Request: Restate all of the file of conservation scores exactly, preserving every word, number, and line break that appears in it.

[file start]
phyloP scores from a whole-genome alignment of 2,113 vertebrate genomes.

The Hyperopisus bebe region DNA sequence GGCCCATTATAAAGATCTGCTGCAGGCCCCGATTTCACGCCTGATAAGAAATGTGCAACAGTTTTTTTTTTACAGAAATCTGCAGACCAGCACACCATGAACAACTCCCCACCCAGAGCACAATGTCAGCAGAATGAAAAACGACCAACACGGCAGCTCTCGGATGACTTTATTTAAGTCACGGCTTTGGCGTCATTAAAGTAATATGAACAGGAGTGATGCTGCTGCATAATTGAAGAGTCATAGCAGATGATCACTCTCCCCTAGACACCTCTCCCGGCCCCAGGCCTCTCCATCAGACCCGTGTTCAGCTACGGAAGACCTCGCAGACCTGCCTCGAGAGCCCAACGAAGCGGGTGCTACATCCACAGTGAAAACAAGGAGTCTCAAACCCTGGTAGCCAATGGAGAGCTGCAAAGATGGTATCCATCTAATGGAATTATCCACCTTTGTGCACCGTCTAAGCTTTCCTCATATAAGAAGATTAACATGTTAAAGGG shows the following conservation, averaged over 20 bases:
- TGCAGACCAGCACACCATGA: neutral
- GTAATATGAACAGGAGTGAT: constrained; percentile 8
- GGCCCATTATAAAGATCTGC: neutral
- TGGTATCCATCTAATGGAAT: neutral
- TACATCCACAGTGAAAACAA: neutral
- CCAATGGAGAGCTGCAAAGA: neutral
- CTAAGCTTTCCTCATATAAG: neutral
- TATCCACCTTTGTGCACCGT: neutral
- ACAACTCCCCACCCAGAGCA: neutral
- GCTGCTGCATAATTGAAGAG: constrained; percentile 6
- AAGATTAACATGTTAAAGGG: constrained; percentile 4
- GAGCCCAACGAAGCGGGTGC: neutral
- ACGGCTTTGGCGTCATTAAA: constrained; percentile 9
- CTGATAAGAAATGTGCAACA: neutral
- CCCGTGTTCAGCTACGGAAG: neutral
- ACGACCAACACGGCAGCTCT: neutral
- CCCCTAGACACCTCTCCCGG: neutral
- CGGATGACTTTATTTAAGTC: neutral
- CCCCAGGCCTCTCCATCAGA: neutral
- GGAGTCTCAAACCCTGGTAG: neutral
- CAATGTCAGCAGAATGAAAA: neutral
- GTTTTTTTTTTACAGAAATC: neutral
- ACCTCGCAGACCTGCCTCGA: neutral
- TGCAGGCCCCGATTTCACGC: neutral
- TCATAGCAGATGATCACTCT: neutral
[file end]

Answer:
phyloP scores from a whole-genome alignment of 2,113 vertebrate genomes.

The Hyperopisus bebe region DNA sequence GGCCCATTATAAAGATCTGCTGCAGGCCCCGATTTCACGCCTGATAAGAAATGTGCAACAGTTTTTTTTTTACAGAAATCTGCAGACCAGCACACCATGAACAACTCCCCACCCAGAGCACAATGTCAGCAGAATGAAAAACGACCAACACGGCAGCTCTCGGATGACTTTATTTAAGTCACGGCTTTGGCGTCATTAAAGTAATATGAACAGGAGTGATGCTGCTGCATAATTGAAGAGTCATAGCAGATGATCACTCTCCCCTAGACACCTCTCCCGGCCCCAGGCCTCTCCATCAGACCCGTGTTCAGCTACGGAAGACCTCGCAGACCTGCCTCGAGAGCCCAACGAAGCGGGTGCTACATCCACAGTGAAAACAAGGAGTCTCAAACCCTGGTAGCCAATGGAGAGCTGCAAAGATGGTATCCATCTAATGGAATTATCCACCTTTGTGCACCGTCTAAGCTTTCCTCATATAAGAAGATTAACATGTTAAAGGG shows the following conservation, averaged over 20 bases:
- TGCAGACCAGCACACCATGA: neutral
- GTAATATGAACAGGAGTGAT: constrained; percentile 8
- GGCCCATTATAAAGATCTGC: neutral
- TGGTATCCATCTAATGGAAT: neutral
- TACATCCACAGTGAAAACAA: neutral
- CCAATGGAGAGCTGCAAAGA: neutral
- CTAAGCTTTCCTCATATAAG: neutral
- TATCCACCTTTGTGCACCGT: neutral
- ACAACTCCCCACCCAGAGCA: neutral
- GCTGCTGCATAATTGAAGAG: constrained; percentile 6
- AAGATTAACATGTTAAAGGG: constrained; percentile 4
- GAGCCCAACGAAGCGGGTGC: neutral
- ACGGCTTTGGCGTCATTAAA: constrained; percentile 9
- CTGATAAGAAATGTGCAACA: neutral
- CCCGTGTTCAGCTACGGAAG: neutral
- ACGACCAACACGGCAGCTCT: neutral
- CCCCTAGACACCTCTCCCGG: neutral
- CGGATGACTTTATTTAAGTC: neutral
- CCCCAGGCCTCTCCATCAGA: neutral
- GGAGTCTCAAACCCTGGTAG: neutral
- CAATGTCAGCAGAATGAAAA: neutral
- GTTTTTTTTTTACAGAAATC: neutral
- ACCTCGCAGACCTGCCTCGA: neutral
- TGCAGGCCCCGATTTCACGC: neutral
- TCATAGCAGATGATCACTCT: neutral